About frugality, co-creation and the return of temptation

This is a sponsored review of Happier: a new website for the savvy consumer.

My long standing and faithful readers know well where I stand on frugality. My new readers – and I know that there are many of you, I do this Google Analytics thing now 🙂 – can get the long(er) story by reading this. The short story is that I don’t stand by frugality and can’t abide people telling me to cut my own hair, to take shower once a week and to wear five jumpers to keep warm. I find this all very vexing, pointless and, let’s face it, ultimately wasteful.

My UK readers also, no doubt, know that this, sometimes extreme, frugality mentality and blind deal chasing has as its natural home the MoneySavingExpert.com – the biggest and most popular personal finance website in the UK that was recently sold for…well, an awful lot. I have to be fair here – this website helped me a lot when we first found ourselves in financial trouble. But it is a bit like your first pair of shoes – if you don’t outgrow them there is something wrong.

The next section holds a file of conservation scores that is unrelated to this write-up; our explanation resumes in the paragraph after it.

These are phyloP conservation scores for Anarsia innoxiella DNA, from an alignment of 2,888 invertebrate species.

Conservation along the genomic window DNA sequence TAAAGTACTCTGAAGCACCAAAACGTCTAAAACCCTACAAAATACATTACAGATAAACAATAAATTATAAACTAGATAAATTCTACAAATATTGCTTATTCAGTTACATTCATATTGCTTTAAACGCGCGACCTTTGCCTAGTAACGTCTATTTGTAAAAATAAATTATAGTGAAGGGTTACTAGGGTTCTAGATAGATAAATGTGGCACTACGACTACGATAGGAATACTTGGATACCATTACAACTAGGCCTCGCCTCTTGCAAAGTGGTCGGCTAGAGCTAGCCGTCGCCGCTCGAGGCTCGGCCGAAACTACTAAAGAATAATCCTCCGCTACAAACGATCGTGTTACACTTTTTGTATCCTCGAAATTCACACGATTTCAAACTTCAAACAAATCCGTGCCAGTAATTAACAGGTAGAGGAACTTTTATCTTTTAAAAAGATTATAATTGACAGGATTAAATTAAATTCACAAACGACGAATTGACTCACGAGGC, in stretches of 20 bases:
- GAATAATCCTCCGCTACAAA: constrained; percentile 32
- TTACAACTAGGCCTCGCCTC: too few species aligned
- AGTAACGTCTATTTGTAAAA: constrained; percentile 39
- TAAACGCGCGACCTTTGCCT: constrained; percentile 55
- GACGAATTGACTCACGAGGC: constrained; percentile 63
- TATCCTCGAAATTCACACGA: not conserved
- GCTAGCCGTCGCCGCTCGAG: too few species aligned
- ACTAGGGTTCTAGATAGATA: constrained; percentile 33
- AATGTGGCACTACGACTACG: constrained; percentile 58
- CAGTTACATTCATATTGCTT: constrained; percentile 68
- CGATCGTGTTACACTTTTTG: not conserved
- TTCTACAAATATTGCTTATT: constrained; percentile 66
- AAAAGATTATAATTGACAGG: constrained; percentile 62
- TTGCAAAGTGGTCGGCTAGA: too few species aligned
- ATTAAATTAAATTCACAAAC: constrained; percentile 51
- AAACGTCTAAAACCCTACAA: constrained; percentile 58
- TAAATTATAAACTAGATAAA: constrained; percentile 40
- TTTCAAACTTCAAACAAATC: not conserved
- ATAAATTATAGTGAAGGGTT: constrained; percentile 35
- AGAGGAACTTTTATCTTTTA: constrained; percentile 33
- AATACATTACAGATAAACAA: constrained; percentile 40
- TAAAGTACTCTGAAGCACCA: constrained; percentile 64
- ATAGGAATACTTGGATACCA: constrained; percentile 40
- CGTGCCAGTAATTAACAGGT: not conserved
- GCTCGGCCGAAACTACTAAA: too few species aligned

Combine frugality and deals, and a website to go with it and you can understand why when I was approached to review Happier I felt a bit ambivalent. Why did I accept? Well, mainly because the message very nicely mentioned that ‘a negative review would be OK’. This immediately made me curious – usually it is a sign that people have a great product and they really wish to contribute value.

Next, I decided to discuss the matter with John – you all know that he is the techie around here and my favourite debate sparring partner (after all, we have been married long enough). He looked at the site and send me a text reading: ‘I like it; clean, fast and an interesting concept.’ My curiosity increased even further!

It was time to play! Went on Happier and found crisp design and a list of deals. Oh, no! I was thinking what you may be thinking: not another affiliate site listing deals. Then I looked closer and noticed the rather stylish blobs to the left: one green, one red and a larger one in the middle saying ‘points’ (I am doing my best here people but if you want to know what this looks like go see for yourself). John had said ‘a rather interesting concept’, didn’t he? And I got it!